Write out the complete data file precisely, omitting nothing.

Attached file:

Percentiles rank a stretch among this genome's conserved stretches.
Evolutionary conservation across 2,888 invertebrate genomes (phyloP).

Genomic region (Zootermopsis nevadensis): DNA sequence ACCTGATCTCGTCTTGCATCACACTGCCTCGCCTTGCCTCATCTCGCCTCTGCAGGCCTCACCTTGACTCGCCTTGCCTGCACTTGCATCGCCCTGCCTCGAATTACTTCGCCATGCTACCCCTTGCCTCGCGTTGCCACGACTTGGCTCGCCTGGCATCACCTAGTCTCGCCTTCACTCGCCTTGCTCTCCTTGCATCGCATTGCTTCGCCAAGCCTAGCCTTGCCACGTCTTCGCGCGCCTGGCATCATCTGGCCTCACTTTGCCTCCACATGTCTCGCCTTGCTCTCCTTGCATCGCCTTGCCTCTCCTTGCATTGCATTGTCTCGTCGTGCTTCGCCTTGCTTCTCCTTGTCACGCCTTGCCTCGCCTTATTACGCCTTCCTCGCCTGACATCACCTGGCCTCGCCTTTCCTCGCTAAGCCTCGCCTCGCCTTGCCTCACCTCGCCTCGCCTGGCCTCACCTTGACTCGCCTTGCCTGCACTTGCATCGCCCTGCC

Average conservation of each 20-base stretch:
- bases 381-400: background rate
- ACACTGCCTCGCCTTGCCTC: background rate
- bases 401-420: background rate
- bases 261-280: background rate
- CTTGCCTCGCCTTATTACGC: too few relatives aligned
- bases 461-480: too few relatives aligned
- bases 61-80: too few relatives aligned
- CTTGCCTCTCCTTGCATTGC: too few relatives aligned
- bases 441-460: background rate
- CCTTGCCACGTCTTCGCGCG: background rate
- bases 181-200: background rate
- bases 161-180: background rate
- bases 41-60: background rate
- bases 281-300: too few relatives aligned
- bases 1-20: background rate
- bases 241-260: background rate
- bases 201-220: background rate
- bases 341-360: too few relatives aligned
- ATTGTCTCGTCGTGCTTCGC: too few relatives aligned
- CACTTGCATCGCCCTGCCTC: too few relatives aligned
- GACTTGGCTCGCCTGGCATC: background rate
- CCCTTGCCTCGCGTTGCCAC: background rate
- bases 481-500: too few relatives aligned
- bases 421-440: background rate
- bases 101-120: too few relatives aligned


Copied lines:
Percentiles rank a stretch among this genome's conserved stretches.
Evolutionary conservation across 2,888 invertebrate genomes (phyloP).

Genomic region (Zootermopsis nevadensis): DNA sequence ACCTGATCTCGTCTTGCATCACACTGCCTCGCCTTGCCTCATCTCGCCTCTGCAGGCCTCACCTTGACTCGCCTTGCCTGCACTTGCATCGCCCTGCCTCGAATTACTTCGCCATGCTACCCCTTGCCTCGCGTTGCCACGACTTGGCTCGCCTGGCATCACCTAGTCTCGCCTTCACTCGCCTTGCTCTCCTTGCATCGCATTGCTTCGCCAAGCCTAGCCTTGCCACGTCTTCGCGCGCCTGGCATCATCTGGCCTCACTTTGCCTCCACATGTCTCGCCTTGCTCTCCTTGCATCGCCTTGCCTCTCCTTGCATTGCATTGTCTCGTCGTGCTTCGCCTTGCTTCTCCTTGTCACGCCTTGCCTCGCCTTATTACGCCTTCCTCGCCTGACATCACCTGGCCTCGCCTTTCCTCGCTAAGCCTCGCCTCGCCTTGCCTCACCTCGCCTCGCCTGGCCTCACCTTGACTCGCCTTGCCTGCACTTGCATCGCCCTGCC

Average conservation of each 20-base stretch:
- bases 381-400: background rate
- ACACTGCCTCGCCTTGCCTC: background rate
- bases 401-420: background rate
- bases 261-280: background rate
- CTTGCCTCGCCTTATTACGC: too few relatives aligned
- bases 461-480: too few relatives aligned
- bases 61-80: too few relatives aligned
- CTTGCCTCTCCTTGCATTGC: too few relatives aligned
- bases 441-460: background rate
- CCTTGCCACGTCTTCGCGCG: background rate
- bases 181-200: background rate
- bases 161-180: background rate
- bases 41-60: background rate
- bases 281-300: too few relatives aligned
- bases 1-20: background rate
- bases 241-260: background rate
- bases 201-220: background rate
- bases 341-360: too few relatives aligned
- ATTGTCTCGTCGTGCTTCGC: too few relatives aligned
- CACTTGCATCGCCCTGCCTC: too few relatives aligned
- GACTTGGCTCGCCTGGCATC: background rate
- CCCTTGCCTCGCGTTGCCAC: background rate
- bases 481-500: too few relatives aligned
- bases 421-440: background rate
- bases 101-120: too few relatives aligned